Synthetic fuels can make a valuable contribution to decarbonize the German transport sector together with battery and fuel cell electric vehicles. A major challenge for this technology is the time-comsuming development of large-scale production facilities. The state agency e-mobil BW is supporting technological development in Baden-Württemberg and the expansion of synthetic fuel production capacities with various activities.
Synthetic fuels can be produced biogenically or electricity based. Both manufacturing processes provide renewable fuel types which differ chemically only to a limited extent from fossil fuels.
In electricity-based production, renewable electricity is converted via various process steps first into hydrogen and later into fuels such as gasoline, diesel, kerosene, methane, or "design fuels" (fuels adapted to the internal combustion engine). Currently, either Fischer-Tropsch synthesis or methanol synthesis are used for this purpose. Both types of processes create a product that can be used in the refinery process. The biogenic manufacturing process uses agricultural and industrial residues that do not compete for land with the feed and food industry.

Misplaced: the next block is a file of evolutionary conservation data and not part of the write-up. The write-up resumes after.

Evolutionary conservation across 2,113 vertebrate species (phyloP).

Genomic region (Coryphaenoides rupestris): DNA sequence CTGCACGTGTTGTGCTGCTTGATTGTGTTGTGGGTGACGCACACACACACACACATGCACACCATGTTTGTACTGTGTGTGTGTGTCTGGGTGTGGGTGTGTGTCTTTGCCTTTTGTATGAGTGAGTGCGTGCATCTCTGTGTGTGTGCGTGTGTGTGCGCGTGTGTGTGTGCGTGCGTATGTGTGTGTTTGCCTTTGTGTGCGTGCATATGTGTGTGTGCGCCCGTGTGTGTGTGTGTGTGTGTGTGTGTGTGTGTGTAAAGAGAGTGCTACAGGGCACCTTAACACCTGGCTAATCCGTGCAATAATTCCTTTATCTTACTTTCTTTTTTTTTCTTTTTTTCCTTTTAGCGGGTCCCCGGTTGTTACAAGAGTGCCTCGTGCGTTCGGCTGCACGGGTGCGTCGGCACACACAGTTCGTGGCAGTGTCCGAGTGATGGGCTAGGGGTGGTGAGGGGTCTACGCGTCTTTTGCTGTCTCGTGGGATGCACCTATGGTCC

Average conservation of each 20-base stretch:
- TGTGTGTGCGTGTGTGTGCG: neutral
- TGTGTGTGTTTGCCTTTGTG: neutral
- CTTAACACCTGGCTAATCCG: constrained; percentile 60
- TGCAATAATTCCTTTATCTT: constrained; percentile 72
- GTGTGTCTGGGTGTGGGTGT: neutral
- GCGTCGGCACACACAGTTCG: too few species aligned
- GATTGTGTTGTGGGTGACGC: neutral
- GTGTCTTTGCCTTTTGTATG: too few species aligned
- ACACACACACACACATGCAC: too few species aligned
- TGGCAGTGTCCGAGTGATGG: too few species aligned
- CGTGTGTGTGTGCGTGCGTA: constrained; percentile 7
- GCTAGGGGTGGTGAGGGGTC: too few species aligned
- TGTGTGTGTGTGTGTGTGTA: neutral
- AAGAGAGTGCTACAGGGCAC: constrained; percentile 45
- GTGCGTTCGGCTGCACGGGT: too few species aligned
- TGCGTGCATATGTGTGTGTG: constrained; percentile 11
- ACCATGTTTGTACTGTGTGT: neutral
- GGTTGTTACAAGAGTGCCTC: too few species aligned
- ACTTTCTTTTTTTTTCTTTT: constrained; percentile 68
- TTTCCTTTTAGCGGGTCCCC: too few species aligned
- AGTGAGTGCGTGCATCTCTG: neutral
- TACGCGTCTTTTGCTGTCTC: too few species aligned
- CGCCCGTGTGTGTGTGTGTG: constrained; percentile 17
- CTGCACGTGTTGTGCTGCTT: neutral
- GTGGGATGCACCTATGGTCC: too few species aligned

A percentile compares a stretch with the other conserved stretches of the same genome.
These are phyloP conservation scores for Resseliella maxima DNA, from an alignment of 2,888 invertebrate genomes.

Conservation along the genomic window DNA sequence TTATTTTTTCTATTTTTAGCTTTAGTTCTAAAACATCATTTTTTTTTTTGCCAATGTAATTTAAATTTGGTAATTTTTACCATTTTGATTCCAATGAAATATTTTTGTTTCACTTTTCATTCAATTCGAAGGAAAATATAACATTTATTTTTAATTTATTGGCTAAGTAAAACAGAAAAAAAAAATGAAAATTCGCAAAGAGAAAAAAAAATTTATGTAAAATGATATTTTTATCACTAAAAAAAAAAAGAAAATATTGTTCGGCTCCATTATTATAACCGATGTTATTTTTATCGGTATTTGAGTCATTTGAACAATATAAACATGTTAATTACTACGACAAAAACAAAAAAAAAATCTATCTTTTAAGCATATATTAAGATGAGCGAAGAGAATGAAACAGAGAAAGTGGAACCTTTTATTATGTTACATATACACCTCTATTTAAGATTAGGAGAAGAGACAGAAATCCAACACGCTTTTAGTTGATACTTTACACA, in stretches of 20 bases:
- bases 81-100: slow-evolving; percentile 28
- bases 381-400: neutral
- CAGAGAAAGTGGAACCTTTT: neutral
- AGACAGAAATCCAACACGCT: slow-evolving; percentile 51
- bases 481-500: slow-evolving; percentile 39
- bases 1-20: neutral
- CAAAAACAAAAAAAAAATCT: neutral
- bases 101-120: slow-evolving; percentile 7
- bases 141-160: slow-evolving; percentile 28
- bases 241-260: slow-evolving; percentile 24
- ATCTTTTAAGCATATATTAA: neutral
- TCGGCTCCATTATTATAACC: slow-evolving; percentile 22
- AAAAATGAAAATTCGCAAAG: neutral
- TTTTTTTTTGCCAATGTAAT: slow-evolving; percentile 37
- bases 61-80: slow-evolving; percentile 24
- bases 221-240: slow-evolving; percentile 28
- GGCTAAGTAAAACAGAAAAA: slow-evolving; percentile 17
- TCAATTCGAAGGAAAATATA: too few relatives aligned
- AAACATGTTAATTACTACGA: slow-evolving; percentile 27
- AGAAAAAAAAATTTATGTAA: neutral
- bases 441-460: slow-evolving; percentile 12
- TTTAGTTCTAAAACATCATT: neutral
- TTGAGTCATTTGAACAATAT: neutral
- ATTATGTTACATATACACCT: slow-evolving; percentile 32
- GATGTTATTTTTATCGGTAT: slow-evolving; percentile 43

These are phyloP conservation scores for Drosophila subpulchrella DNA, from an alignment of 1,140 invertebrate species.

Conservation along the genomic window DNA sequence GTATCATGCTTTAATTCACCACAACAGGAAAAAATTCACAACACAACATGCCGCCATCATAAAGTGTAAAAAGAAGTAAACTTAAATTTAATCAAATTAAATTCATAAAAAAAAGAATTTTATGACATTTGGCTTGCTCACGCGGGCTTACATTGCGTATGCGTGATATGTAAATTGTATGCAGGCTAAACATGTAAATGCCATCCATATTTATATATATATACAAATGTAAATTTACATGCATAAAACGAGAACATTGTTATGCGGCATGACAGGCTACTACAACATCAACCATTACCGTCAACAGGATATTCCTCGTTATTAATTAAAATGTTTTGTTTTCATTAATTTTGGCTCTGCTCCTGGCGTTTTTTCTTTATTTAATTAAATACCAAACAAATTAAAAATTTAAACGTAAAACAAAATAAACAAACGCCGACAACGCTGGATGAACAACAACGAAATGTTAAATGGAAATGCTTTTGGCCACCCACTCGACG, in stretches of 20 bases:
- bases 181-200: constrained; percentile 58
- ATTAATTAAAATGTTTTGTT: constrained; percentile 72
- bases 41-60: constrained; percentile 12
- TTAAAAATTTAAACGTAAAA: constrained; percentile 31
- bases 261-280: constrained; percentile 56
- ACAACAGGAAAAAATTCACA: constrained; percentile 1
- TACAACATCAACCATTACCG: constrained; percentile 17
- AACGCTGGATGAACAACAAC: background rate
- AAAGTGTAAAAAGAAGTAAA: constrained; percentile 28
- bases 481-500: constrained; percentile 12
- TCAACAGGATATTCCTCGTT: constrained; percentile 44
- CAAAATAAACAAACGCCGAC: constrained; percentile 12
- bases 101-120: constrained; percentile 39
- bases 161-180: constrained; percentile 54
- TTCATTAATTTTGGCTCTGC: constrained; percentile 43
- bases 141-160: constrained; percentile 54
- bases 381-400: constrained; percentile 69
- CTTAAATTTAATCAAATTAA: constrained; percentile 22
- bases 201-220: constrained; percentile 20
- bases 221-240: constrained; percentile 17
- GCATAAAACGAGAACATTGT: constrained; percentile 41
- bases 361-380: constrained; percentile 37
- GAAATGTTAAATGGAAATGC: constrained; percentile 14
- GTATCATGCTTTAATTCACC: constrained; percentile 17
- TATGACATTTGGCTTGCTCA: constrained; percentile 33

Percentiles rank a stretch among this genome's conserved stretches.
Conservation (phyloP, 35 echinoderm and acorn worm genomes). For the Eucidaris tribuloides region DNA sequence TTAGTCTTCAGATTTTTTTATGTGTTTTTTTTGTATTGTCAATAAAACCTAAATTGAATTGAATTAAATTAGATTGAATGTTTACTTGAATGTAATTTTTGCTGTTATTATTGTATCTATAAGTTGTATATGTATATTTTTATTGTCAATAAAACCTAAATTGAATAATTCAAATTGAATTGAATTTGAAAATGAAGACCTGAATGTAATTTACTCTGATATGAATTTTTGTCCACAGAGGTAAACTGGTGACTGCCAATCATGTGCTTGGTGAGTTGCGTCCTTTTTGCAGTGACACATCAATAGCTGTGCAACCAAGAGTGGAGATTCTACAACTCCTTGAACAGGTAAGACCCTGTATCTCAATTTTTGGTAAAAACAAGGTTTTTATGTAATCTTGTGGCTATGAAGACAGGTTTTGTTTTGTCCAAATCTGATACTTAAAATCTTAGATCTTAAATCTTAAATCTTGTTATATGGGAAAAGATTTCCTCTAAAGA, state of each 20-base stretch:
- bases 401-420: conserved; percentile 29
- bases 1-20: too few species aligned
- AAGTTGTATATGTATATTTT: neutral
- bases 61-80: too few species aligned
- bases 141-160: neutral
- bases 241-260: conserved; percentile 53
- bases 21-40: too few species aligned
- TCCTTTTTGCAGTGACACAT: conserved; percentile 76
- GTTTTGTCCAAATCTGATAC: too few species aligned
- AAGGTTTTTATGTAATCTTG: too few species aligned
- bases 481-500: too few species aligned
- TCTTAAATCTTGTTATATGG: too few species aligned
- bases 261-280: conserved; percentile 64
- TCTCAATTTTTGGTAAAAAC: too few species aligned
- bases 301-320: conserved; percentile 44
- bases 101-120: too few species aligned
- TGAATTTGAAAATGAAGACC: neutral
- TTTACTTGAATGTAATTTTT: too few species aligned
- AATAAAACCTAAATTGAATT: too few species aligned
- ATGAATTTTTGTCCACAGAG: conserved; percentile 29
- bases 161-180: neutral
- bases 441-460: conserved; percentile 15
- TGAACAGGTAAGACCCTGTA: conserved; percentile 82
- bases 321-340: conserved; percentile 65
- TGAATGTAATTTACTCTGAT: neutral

The state agency e-mobil BW is working on synthetic fuels produced by electricity. This manufacturing process in particular holds potential for Baden-Württemberg as a business and science location, e.g. in the area of plant engineering for the supply of national and international production sites. In the long term, it is expected that synthetic fuels will be imported, too.
In order to contribute to the decarbonization of the transport sector, the most efficient technology should be selected for each mobility type and application. In particular, the use of synthetically produced fuels makes sense for ships or airplanes, as these do not have a sufficiently efficient substitution option yet.
Based on current knowledge, it is not expected that the propulsion systems of planes and ships can be completely converted to electric solutions. Therefore, renewable fuels are particularly suitable for large planes and ships on the way to climate-friendly mobility. In road traffic, synthetic fuels can help to defossilize existing vehicles with internal combustion engines.
Worldwide, the short-term development of sufficient production capacities for electricity-based synthetic fuels represents a major challenge. This opens up new economic potential for Baden-Württemberg, especially for process and environmental engineering. The experience from various existing flagship projects in the context of the Stratetic Dialogue for the Automotive Sector in Baden-Württemberg is already useful.